“The pandemic has served as a stark reminder that families and workers need certainty in a crisis,” the House Democrats wrote. “They deserve to know they can put food on the table and keep a roof over their heads. They should not be at the mercy of constantly shifting legislative timelines and ad hoc solutions.”
Michael Burry warned the post-pandemic reopening could cause inflation to spike as early as April last year – mere weeks after the first lockdowns in the US. His prediction was proven right this week by data showing consumer prices jumped 4.2% year-on-year last month, the sharpest increase in 11 years.
“When we start working and playing again, inflation may be in store,” the investor told Bloomberg for a story published on April 7 last year.
Burry is best known for anticipating the collapse of the US housing market in the mid-2000s, and making a billion-dollar bet on that outcome. That episode of his career was immortalized in the book and movie “The Big Short.” He also helped lay the groundwork for the meme-stock frenzy earlier this year by investing in GameStop and pushing for changes at the retailer back in 2019.
The Scion Asset Management chief ramped up his inflation warnings in February of this year. He cautioned that stimulus checks, the Federal Reserve’s continued pumping of liquidity into markets, and the reopening of large parts of the economy were likely to drive prices higher.
“Prepare for #inflation,” Burry tweeted on February 19. “#Inflation pressure building. The Fed is monetizing $80 billion of Treasury debt per month, and now comes $Trillions in stimulus/debt + reopening,” he tweeted four days later.
Burry highlighted America’s inflation woes in the 1970s, as well as Weimar Germany’s hyperinflation in the 1920s, as cautionary tales about the risks of soaring prices. He also flagged Warren Buffett’s description of inflation as a “tax on capital,” as it discourages companies from investing by reducing their real returns, and acts as an implicit tax on investors by eating into their purchasing power.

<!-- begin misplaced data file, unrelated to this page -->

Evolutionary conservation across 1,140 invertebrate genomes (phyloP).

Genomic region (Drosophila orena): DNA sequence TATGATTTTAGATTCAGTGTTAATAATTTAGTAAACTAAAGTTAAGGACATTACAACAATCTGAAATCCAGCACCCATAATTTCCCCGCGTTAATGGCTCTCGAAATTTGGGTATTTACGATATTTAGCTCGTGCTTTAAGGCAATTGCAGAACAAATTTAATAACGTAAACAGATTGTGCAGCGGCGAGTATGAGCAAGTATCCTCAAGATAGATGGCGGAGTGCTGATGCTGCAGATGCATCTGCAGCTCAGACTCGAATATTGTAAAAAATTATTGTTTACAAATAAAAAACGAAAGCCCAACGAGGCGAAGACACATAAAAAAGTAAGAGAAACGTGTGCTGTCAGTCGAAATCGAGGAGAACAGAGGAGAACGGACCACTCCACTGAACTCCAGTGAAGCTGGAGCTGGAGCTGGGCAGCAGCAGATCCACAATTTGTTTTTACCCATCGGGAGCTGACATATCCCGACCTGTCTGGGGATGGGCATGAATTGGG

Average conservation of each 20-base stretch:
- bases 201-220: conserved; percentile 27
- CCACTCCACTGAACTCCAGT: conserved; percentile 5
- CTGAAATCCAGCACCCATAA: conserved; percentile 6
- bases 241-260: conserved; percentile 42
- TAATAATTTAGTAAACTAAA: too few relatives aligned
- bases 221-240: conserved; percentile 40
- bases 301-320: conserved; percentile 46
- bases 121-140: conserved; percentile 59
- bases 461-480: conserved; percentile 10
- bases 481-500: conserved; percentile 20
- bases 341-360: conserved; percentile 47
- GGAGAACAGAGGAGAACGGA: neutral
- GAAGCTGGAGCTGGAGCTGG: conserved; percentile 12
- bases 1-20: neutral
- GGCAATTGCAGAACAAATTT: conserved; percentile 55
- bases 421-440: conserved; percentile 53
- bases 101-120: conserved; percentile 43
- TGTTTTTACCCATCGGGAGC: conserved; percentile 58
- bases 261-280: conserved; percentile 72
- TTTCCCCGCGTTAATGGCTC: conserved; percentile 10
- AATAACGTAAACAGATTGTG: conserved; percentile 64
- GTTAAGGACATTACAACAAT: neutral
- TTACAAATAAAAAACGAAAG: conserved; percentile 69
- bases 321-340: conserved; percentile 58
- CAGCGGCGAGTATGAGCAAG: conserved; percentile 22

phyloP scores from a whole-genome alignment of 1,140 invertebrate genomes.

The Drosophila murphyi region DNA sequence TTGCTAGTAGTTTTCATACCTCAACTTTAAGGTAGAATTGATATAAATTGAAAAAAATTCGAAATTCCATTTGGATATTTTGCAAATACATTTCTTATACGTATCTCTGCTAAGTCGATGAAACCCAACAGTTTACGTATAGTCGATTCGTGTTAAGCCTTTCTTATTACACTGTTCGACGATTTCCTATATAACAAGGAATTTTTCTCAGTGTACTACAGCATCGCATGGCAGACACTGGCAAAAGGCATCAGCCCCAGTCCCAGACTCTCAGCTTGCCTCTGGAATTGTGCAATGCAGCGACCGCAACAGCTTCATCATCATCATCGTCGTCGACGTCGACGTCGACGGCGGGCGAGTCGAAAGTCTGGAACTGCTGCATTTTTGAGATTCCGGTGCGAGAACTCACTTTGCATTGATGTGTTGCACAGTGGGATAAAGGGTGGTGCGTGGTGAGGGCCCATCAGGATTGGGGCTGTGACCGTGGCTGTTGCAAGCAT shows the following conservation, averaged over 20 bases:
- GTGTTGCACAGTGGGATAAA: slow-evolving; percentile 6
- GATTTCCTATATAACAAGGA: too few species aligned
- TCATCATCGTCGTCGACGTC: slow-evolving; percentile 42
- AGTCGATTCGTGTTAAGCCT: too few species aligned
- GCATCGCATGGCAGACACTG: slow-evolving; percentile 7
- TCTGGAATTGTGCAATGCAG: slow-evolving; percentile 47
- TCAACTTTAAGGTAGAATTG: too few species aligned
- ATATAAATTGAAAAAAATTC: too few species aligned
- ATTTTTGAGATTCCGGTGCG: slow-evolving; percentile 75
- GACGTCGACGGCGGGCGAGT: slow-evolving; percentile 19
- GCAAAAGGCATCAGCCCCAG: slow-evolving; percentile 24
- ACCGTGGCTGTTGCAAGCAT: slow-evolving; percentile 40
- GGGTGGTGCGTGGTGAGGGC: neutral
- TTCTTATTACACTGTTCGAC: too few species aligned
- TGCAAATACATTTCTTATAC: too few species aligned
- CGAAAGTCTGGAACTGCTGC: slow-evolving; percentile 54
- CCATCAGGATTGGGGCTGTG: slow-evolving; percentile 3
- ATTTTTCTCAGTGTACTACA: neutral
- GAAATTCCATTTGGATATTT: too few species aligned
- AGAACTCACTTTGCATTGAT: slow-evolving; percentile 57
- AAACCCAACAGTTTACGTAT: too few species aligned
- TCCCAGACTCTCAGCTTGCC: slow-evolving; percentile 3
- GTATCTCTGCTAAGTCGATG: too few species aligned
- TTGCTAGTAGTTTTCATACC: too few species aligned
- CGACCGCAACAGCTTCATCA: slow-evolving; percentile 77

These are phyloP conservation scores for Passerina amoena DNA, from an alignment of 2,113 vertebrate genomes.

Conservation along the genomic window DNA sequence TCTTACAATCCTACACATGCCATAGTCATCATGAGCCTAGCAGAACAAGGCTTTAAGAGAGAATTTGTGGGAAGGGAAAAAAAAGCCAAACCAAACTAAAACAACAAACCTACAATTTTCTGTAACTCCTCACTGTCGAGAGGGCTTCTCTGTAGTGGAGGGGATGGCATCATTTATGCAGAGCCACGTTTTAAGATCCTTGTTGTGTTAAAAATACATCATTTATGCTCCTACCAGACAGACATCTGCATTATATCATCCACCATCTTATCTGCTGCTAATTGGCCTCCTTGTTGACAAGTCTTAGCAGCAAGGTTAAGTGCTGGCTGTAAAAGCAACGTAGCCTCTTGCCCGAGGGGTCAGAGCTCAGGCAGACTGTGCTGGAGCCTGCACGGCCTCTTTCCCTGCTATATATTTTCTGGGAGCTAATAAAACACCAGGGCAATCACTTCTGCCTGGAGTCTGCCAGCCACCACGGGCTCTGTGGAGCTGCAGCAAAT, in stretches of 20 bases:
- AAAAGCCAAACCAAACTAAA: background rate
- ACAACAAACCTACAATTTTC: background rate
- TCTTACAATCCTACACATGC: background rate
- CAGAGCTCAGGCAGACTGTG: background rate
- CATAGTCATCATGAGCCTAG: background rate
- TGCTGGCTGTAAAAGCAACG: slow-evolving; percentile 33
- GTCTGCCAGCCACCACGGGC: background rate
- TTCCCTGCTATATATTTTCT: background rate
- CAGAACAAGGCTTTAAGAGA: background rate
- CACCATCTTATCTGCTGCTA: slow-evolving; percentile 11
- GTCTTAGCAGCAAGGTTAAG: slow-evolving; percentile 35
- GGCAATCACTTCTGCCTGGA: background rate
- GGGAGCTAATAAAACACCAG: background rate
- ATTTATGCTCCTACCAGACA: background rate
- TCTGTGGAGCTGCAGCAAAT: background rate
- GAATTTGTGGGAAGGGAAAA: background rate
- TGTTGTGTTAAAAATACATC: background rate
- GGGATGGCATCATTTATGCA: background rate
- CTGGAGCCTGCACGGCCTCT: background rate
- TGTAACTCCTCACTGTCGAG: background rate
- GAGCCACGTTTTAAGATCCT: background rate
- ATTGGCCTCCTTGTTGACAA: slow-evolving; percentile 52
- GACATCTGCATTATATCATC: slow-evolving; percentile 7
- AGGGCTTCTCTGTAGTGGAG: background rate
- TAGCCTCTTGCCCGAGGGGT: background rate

The Scion chief’s takeaway was that profitable companies shine during inflationary periods.
“Each $ of earnings today becomes important,” he tweeted on February 23. “Earnings 10 and 20 years from now, the corollary goes, may be worth substantially less tomorrow’s today.”
Burry didn’t only raise the alarm on inflation. He also warned the stock market was “dancing on a knife’s edge” in February, and called out Tesla, GameStop, bitcoin, and Robinhood as examples of dangerous speculation in markets.
Jeffrey Gundlach underlined the risks of excessive federal stimulus in a Yahoo Finance interview this week. He also warned sustained inflation could hammer stock prices, and suggested bitcoin’s recent slump might indicate that market speculation is on the decline.
The billionaire founder and CEO of DoubleLine Capital, whose nickname is the “bond king,” said multiple rounds of stimulus checks have distorted several parts of the economy. They have fueled the sharp rise in US house prices over the past year, he said, and discouraged some recipients from working because they’re “making more money sitting at home watching Netflix.”
“One of the dangers that we’ve opened the door to is these stimulus checks are starting to feel like they might not go away,” Gundlach added.
The DoubleLine boss was caught off-guard by inflation data this week that showed consumer prices jumped the most in 11 years last month. His firm’s models were predicting higher inflation in another month or two, and he still expects the peak to be in July, he said.
“If we keep going higher from there, then I think people are going to be seriously worried,” he continued, explaining that it would rule out a temporary increase in prices due to the economy reopening.
Moreover, sustained inflation could pressure the Federal Reserve into raising interest rates and pumping less liquidity into markets. “That’s gonna be problematic for the valuation of the stock market,” he said.